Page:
A tariff increase on softwood lumber from Canada is being blamed for a June decline of 9.1 percent in single-family construction, according to the National Association of Home Builders.
Overall, single-family construction in June dropped to 858,000 units, while multi-family units, including condominiums and apartments, fell by 19.8 percent for a total of 315,000.
“We have been warning the administration for months that the ongoing increases in lumber prices stemming from both the tariffs and profiteering this year are having a strong impact on builders’ ability to meet growing consumer demand,” Randy Noel, NAHB chairman, said in a statement.
The June numbers show that the decline in single and multi-family housing construction was nationwide, with the largest drop at 40 percent recorded in the Northeast; followed by the Midwest with a 35 percent decline.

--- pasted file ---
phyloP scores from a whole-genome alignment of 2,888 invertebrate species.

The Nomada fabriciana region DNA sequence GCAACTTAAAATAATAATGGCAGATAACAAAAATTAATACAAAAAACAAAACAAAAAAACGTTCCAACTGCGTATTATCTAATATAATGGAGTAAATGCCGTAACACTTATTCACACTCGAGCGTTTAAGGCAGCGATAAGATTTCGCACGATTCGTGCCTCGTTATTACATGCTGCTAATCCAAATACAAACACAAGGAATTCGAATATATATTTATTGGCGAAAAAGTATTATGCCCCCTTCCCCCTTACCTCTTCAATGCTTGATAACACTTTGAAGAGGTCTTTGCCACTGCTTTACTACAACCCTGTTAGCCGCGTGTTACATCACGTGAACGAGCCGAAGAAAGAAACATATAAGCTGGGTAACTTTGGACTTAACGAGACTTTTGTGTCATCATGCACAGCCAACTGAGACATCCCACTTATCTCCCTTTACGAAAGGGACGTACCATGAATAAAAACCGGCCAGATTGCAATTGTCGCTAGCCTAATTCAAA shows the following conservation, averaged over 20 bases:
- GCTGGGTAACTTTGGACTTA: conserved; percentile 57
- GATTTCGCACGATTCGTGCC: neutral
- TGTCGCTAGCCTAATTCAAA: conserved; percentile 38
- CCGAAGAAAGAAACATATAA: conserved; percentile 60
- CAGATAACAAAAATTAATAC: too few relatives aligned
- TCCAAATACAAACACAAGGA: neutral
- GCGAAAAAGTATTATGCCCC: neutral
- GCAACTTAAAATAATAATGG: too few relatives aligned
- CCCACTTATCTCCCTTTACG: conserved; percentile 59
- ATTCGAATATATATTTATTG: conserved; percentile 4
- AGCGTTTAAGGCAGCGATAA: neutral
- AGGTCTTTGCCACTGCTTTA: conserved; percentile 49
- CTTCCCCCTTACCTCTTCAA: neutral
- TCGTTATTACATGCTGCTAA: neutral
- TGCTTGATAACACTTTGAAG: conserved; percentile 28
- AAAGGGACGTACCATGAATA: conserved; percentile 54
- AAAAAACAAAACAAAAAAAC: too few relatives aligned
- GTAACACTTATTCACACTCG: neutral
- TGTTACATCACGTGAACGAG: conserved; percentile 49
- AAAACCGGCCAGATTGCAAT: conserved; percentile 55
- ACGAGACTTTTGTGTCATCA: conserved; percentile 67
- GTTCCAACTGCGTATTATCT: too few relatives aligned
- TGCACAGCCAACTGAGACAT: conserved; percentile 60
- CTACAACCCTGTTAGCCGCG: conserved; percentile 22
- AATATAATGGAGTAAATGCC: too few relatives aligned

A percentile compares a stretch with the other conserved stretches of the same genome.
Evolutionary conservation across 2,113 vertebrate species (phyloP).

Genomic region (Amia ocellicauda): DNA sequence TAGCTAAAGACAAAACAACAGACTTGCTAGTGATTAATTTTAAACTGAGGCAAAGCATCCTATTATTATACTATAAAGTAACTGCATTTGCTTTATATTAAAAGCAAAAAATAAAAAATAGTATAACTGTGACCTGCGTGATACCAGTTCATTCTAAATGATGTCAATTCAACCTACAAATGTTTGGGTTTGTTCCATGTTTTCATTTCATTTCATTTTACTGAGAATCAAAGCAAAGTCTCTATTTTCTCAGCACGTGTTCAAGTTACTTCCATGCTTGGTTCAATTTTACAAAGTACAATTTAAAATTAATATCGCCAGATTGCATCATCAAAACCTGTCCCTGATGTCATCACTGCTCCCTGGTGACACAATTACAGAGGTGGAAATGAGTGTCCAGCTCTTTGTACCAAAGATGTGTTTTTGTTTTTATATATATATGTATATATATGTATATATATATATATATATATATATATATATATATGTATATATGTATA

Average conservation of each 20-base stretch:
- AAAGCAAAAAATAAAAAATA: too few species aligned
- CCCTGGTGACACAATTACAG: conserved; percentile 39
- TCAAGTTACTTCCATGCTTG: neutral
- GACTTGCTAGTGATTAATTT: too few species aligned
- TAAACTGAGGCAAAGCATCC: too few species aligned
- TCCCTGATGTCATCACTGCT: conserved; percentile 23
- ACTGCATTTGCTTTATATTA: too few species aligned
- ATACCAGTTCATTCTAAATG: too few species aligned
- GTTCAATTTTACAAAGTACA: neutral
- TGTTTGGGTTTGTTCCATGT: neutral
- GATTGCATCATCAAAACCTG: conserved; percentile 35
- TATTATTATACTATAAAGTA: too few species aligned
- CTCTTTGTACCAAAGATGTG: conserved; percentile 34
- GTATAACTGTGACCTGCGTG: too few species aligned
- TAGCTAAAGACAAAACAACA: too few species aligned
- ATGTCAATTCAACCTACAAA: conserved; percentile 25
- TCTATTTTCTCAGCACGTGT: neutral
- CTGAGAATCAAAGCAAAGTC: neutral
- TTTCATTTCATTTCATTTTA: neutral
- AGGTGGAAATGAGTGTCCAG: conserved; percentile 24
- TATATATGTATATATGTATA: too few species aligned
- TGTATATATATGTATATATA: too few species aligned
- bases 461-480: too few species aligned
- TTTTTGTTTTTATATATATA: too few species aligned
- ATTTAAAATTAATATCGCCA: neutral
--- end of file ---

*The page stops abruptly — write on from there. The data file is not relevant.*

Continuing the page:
The decline was less significant in the South, with a 9 percent decline, and the West, where the drop-off was around 3 percent.
Canadian lumber imports have consistently made up the largest supplier of softwood to the U.S., accounting for 28 percent of all lumber imports annually.
The NAHB earlier reported that the 20 percent tariff on Canadian lumber is adding $3,000 to the average price of multi-family units in the U.S.
By Garry Boulard
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